Art Direction + Visual Storytelling + Design Thinking
Black hair has a rich and complex history that spans thousands of years. In ancient Africa, hair was seen as a symbol of identity, social status, and cultural heritage. Many African hairstyles were intricate and ornate, with intricate braids, twists, and knots that communicated messages about a person's tribe, age, and marital status.
During the transatlantic slave trade, African slaves were stripped of their cultural identities and forced to adopt European hairstyles. Black hair was viewed as inferior and unprofessional, leading many black individuals to chemically straighten or relax their hair in order to fit in with mainstream society.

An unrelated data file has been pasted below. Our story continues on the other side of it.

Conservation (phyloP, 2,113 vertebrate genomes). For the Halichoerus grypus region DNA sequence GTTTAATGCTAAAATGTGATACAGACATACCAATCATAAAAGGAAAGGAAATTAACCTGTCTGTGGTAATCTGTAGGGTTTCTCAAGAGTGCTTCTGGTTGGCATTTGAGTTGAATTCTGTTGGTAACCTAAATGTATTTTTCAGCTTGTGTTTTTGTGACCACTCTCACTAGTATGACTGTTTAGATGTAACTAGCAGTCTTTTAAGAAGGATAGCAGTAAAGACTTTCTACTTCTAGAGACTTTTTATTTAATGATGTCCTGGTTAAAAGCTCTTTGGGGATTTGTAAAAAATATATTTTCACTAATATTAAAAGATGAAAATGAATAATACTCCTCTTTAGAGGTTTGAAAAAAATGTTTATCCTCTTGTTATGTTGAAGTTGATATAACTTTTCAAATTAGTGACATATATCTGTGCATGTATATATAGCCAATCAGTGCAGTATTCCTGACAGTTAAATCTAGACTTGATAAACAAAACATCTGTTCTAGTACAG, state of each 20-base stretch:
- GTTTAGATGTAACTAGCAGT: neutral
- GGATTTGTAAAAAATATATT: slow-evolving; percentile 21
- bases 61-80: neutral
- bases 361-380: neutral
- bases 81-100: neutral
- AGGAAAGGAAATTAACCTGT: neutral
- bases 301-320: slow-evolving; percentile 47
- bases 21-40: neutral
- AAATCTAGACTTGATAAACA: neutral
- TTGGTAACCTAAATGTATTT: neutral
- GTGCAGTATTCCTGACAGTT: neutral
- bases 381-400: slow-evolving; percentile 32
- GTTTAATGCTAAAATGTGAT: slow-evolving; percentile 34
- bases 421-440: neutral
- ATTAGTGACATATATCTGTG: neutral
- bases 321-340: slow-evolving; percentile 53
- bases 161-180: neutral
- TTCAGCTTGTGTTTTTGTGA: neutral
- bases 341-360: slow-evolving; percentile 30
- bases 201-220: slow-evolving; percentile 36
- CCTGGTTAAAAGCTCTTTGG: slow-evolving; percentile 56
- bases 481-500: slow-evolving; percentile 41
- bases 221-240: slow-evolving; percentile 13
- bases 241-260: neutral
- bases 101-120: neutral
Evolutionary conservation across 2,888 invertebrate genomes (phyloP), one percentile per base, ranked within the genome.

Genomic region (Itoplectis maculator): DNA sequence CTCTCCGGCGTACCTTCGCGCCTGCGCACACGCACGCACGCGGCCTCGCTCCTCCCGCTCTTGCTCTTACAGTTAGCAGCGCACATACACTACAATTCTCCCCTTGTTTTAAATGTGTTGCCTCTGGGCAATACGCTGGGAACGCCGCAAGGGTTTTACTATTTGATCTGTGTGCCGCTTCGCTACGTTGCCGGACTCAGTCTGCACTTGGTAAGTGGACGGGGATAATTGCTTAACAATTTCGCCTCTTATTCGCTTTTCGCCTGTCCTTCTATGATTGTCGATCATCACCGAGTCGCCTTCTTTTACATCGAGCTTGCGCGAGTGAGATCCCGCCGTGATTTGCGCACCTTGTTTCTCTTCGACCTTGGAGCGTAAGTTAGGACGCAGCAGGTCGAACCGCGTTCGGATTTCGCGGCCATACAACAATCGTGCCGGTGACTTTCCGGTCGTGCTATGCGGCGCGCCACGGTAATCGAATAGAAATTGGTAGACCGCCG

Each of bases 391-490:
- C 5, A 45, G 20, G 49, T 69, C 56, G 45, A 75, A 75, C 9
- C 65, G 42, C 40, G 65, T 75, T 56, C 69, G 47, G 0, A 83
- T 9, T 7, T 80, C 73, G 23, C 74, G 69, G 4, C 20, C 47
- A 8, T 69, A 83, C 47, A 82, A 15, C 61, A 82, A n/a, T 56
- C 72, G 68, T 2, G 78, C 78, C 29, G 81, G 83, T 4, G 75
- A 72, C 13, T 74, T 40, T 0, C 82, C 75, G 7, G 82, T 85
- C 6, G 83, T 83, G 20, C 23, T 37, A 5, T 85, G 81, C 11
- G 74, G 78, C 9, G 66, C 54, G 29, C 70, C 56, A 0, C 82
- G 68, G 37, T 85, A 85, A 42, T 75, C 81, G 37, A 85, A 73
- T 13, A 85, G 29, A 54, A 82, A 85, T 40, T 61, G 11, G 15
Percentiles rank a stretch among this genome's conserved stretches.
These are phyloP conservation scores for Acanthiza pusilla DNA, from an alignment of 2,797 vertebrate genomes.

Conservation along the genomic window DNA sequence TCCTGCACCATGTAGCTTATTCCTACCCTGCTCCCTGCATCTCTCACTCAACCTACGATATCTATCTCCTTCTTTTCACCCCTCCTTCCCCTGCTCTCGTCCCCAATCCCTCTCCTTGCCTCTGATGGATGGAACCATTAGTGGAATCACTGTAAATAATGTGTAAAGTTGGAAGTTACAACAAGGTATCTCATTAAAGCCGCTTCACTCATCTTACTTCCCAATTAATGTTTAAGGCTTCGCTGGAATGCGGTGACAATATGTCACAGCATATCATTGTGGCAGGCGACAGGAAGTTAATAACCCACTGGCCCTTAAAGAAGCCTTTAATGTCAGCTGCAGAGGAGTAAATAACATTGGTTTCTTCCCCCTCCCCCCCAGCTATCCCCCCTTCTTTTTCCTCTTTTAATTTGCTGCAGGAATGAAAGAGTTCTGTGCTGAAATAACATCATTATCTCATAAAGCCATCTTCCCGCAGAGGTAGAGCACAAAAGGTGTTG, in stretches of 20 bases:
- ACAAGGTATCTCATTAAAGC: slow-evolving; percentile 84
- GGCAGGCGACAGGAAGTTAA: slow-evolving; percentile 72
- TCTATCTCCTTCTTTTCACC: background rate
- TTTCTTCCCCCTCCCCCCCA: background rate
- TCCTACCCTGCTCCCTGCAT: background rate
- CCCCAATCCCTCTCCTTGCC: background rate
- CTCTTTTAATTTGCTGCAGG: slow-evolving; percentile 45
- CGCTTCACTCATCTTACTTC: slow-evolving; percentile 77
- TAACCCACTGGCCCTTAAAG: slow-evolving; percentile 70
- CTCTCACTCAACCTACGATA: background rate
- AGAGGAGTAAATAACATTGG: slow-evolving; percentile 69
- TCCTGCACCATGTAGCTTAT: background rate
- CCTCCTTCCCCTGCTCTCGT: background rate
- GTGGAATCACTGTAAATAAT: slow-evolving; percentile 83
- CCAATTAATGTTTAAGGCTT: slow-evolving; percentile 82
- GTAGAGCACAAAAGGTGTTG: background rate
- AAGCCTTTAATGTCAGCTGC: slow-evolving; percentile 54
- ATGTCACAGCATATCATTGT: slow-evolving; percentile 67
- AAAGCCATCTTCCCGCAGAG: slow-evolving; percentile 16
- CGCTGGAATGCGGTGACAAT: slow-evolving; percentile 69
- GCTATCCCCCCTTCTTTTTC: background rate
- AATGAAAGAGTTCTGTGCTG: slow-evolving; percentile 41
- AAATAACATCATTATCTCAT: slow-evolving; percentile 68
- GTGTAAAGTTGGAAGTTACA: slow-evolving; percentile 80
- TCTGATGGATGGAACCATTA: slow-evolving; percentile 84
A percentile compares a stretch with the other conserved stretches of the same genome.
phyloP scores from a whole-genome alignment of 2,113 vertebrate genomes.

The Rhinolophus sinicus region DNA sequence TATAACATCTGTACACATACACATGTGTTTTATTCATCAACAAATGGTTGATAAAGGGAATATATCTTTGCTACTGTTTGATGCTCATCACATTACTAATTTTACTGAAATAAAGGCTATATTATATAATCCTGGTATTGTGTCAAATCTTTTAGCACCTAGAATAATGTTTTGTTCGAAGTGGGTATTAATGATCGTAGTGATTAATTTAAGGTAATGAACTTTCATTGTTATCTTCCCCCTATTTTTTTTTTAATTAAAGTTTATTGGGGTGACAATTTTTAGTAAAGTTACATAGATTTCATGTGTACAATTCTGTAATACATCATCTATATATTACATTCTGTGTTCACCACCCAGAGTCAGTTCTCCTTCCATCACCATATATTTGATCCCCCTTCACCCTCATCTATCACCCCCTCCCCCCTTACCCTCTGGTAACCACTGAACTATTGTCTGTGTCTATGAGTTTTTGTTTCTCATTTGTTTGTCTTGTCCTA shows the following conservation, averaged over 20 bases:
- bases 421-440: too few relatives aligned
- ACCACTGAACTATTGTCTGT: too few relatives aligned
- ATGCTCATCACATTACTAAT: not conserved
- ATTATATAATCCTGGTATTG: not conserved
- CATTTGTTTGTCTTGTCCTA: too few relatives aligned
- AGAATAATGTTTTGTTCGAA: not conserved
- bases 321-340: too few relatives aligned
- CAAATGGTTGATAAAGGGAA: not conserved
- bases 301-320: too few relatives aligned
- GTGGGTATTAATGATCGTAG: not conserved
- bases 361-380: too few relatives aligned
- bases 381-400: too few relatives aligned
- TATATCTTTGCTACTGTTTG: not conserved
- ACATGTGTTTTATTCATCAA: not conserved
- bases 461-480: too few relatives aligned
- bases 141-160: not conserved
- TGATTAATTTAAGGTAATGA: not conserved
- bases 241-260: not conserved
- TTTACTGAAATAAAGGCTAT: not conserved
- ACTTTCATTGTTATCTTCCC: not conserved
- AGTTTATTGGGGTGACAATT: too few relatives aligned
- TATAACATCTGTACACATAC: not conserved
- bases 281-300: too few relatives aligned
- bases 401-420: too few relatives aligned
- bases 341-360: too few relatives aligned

In the 1960s and 70s, the Black Power movement sparked a resurgence of interest in natural black hairstyles. The Afro became a powerful symbol of black pride and identity, and many women began to embrace their natural curls and kinks.
Today, black hair remains an important aspect of black culture, with a wide variety of styles and techniques that reflect the diversity and creativity of the black community. Despite ongoing challenges and discrimination, many black individuals continue to embrace their natural hair and celebrate its beauty and significance.